Thursday, March 03, 2005

Review - The Hunter's Tale by Margaret Frazer

Thirteenth in Margaret Frazer's Dame Frevisse series, The Hunter's Tale is the best yet. As expected, the mystery is well-plotted with the requisite red herring or two, the setting brims with historical details and the story moves along at a gentle yet insistent pace. But it's also a brilliant study of human nature.
            The victim is Sir Ralph Woderove, who chases after his dog into the woods and turns up dead within the hour. The terms of his will set the stage for further foul deeds. As Dame Frevisse learns, he was a vicious man who loved his dogs more than his family, which includes his second wife Anneys, his sons Tom and Hugh, daughters Elyn, Lucy and Ursula and grandson Miles. His only friend was Elyn's husband, their neighbour Sir William Trensal. Little wonder Frevisse finds herself with so many suspects and a plethora of motives.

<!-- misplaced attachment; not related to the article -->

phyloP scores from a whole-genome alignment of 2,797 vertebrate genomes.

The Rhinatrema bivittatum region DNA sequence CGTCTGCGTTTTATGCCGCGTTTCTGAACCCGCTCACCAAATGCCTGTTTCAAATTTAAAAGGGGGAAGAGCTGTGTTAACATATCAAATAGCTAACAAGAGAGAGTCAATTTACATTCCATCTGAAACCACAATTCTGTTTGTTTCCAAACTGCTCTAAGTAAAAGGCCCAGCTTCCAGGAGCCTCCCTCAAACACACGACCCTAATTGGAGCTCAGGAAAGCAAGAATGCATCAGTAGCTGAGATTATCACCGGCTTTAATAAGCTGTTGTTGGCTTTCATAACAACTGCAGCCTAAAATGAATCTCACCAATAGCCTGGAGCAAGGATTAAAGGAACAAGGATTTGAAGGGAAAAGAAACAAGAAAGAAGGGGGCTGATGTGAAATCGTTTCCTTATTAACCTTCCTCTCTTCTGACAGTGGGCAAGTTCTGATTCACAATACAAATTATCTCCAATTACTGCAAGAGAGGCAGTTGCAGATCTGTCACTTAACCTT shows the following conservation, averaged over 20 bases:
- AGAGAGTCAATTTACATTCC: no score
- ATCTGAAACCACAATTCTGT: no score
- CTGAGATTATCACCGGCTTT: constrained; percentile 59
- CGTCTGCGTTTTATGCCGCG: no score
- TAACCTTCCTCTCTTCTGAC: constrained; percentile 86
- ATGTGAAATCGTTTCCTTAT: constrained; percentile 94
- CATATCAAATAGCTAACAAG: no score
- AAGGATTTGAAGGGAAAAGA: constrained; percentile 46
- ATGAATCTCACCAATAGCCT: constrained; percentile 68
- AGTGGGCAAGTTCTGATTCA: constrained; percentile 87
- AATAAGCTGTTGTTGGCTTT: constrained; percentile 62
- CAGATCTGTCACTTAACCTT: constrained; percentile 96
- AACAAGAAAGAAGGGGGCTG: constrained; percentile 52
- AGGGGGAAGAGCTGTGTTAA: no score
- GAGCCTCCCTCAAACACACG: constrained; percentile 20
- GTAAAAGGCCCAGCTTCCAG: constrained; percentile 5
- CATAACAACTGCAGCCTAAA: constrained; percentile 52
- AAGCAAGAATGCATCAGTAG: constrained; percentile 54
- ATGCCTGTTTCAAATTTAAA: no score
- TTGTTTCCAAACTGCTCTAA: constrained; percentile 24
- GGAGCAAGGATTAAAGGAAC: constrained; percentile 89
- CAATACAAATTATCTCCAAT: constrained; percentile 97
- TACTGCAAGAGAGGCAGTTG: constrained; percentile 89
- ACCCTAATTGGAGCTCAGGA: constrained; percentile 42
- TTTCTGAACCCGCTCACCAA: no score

Sir Ralph's physical and verbal abuse echo throughout the story, revealed through each of the main characters as it becomes clear they are protecting one of their own. In this manner, Ms Frazer reveals her genius, as she explores each member of the family and what drives them to act as they do. Highly recommended.

© Teresa Basinski Eckford
This review first appeared in the August 2004 issue of The Historical Novels Review

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